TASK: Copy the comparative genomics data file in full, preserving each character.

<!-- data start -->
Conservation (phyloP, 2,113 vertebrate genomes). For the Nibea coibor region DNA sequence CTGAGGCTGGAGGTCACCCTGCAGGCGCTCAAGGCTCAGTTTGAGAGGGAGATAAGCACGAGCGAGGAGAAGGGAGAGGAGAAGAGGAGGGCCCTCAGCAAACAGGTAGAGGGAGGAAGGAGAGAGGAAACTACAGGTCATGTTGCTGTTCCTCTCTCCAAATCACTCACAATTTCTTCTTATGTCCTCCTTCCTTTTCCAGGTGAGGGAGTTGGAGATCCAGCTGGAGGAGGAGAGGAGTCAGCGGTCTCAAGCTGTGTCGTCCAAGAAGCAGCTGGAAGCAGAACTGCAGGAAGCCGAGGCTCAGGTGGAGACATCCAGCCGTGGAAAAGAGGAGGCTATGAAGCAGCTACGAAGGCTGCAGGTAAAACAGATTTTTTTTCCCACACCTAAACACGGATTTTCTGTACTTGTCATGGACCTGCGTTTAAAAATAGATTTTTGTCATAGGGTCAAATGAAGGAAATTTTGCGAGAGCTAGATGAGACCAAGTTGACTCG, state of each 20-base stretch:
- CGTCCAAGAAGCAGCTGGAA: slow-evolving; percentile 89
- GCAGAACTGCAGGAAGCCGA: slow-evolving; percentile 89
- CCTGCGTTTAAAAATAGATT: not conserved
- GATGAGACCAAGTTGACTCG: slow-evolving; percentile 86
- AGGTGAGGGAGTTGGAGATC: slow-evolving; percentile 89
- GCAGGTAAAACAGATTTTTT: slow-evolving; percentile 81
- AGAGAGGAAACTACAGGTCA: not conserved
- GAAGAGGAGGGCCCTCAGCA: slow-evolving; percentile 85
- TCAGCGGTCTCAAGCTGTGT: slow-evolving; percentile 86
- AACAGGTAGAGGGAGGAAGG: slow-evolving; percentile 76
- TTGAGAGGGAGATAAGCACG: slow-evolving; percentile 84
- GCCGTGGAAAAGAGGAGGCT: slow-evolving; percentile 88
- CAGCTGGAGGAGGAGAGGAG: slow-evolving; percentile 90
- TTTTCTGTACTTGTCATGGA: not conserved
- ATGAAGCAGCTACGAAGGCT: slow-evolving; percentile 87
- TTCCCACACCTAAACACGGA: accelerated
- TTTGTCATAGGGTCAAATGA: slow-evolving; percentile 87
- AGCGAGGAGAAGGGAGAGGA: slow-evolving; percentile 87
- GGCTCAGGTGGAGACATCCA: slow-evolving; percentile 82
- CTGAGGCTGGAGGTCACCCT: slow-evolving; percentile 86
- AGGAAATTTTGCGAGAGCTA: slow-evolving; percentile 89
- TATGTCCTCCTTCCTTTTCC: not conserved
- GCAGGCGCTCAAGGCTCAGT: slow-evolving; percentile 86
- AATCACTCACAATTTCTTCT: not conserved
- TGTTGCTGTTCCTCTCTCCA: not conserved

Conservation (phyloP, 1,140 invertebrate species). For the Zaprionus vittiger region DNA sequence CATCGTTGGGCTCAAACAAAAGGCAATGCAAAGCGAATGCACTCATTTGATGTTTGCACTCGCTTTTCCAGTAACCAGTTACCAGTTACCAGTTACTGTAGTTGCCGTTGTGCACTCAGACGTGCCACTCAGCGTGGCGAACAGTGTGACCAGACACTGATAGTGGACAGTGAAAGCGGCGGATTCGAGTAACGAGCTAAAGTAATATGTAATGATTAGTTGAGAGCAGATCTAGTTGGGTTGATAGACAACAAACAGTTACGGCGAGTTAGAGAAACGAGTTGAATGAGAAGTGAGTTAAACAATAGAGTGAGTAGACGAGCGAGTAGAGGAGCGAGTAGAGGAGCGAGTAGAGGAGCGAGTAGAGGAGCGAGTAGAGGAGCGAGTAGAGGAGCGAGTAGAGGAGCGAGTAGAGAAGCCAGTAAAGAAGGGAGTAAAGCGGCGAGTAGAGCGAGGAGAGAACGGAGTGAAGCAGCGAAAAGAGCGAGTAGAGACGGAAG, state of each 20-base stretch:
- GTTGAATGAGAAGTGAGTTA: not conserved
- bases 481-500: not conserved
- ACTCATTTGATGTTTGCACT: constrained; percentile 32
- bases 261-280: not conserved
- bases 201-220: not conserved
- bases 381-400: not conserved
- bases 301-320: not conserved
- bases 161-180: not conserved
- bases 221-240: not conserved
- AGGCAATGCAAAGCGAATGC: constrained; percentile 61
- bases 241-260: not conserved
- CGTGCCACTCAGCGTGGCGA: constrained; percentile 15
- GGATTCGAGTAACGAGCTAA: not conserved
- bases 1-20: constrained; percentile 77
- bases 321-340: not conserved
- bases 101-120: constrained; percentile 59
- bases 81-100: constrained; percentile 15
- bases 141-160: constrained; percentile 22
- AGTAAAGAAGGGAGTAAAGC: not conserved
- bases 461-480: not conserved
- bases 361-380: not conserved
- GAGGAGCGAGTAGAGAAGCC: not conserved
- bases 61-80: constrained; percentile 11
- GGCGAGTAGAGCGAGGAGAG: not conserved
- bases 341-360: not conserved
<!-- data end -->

Conservation (phyloP, 2,113 vertebrate genomes). For the Nibea coibor region DNA sequence CTGAGGCTGGAGGTCACCCTGCAGGCGCTCAAGGCTCAGTTTGAGAGGGAGATAAGCACGAGCGAGGAGAAGGGAGAGGAGAAGAGGAGGGCCCTCAGCAAACAGGTAGAGGGAGGAAGGAGAGAGGAAACTACAGGTCATGTTGCTGTTCCTCTCTCCAAATCACTCACAATTTCTTCTTATGTCCTCCTTCCTTTTCCAGGTGAGGGAGTTGGAGATCCAGCTGGAGGAGGAGAGGAGTCAGCGGTCTCAAGCTGTGTCGTCCAAGAAGCAGCTGGAAGCAGAACTGCAGGAAGCCGAGGCTCAGGTGGAGACATCCAGCCGTGGAAAAGAGGAGGCTATGAAGCAGCTACGAAGGCTGCAGGTAAAACAGATTTTTTTTCCCACACCTAAACACGGATTTTCTGTACTTGTCATGGACCTGCGTTTAAAAATAGATTTTTGTCATAGGGTCAAATGAAGGAAATTTTGCGAGAGCTAGATGAGACCAAGTTGACTCG, state of each 20-base stretch:
- CGTCCAAGAAGCAGCTGGAA: slow-evolving; percentile 89
- GCAGAACTGCAGGAAGCCGA: slow-evolving; percentile 89
- CCTGCGTTTAAAAATAGATT: not conserved
- GATGAGACCAAGTTGACTCG: slow-evolving; percentile 86
- AGGTGAGGGAGTTGGAGATC: slow-evolving; percentile 89
- GCAGGTAAAACAGATTTTTT: slow-evolving; percentile 81
- AGAGAGGAAACTACAGGTCA: not conserved
- GAAGAGGAGGGCCCTCAGCA: slow-evolving; percentile 85
- TCAGCGGTCTCAAGCTGTGT: slow-evolving; percentile 86
- AACAGGTAGAGGGAGGAAGG: slow-evolving; percentile 76
- TTGAGAGGGAGATAAGCACG: slow-evolving; percentile 84
- GCCGTGGAAAAGAGGAGGCT: slow-evolving; percentile 88
- CAGCTGGAGGAGGAGAGGAG: slow-evolving; percentile 90
- TTTTCTGTACTTGTCATGGA: not conserved
- ATGAAGCAGCTACGAAGGCT: slow-evolving; percentile 87
- TTCCCACACCTAAACACGGA: accelerated
- TTTGTCATAGGGTCAAATGA: slow-evolving; percentile 87
- AGCGAGGAGAAGGGAGAGGA: slow-evolving; percentile 87
- GGCTCAGGTGGAGACATCCA: slow-evolving; percentile 82
- CTGAGGCTGGAGGTCACCCT: slow-evolving; percentile 86
- AGGAAATTTTGCGAGAGCTA: slow-evolving; percentile 89
- TATGTCCTCCTTCCTTTTCC: not conserved
- GCAGGCGCTCAAGGCTCAGT: slow-evolving; percentile 86
- AATCACTCACAATTTCTTCT: not conserved
- TGTTGCTGTTCCTCTCTCCA: not conserved

Conservation (phyloP, 1,140 invertebrate species). For the Zaprionus vittiger region DNA sequence CATCGTTGGGCTCAAACAAAAGGCAATGCAAAGCGAATGCACTCATTTGATGTTTGCACTCGCTTTTCCAGTAACCAGTTACCAGTTACCAGTTACTGTAGTTGCCGTTGTGCACTCAGACGTGCCACTCAGCGTGGCGAACAGTGTGACCAGACACTGATAGTGGACAGTGAAAGCGGCGGATTCGAGTAACGAGCTAAAGTAATATGTAATGATTAGTTGAGAGCAGATCTAGTTGGGTTGATAGACAACAAACAGTTACGGCGAGTTAGAGAAACGAGTTGAATGAGAAGTGAGTTAAACAATAGAGTGAGTAGACGAGCGAGTAGAGGAGCGAGTAGAGGAGCGAGTAGAGGAGCGAGTAGAGGAGCGAGTAGAGGAGCGAGTAGAGGAGCGAGTAGAGGAGCGAGTAGAGAAGCCAGTAAAGAAGGGAGTAAAGCGGCGAGTAGAGCGAGGAGAGAACGGAGTGAAGCAGCGAAAAGAGCGAGTAGAGACGGAAG, state of each 20-base stretch:
- GTTGAATGAGAAGTGAGTTA: not conserved
- bases 481-500: not conserved
- ACTCATTTGATGTTTGCACT: constrained; percentile 32
- bases 261-280: not conserved
- bases 201-220: not conserved
- bases 381-400: not conserved
- bases 301-320: not conserved
- bases 161-180: not conserved
- bases 221-240: not conserved
- AGGCAATGCAAAGCGAATGC: constrained; percentile 61
- bases 241-260: not conserved
- CGTGCCACTCAGCGTGGCGA: constrained; percentile 15
- GGATTCGAGTAACGAGCTAA: not conserved
- bases 1-20: constrained; percentile 77
- bases 321-340: not conserved
- bases 101-120: constrained; percentile 59
- bases 81-100: constrained; percentile 15
- bases 141-160: constrained; percentile 22
- AGTAAAGAAGGGAGTAAAGC: not conserved
- bases 461-480: not conserved
- bases 361-380: not conserved
- GAGGAGCGAGTAGAGAAGCC: not conserved
- bases 61-80: constrained; percentile 11
- GGCGAGTAGAGCGAGGAGAG: not conserved
- bases 341-360: not conserved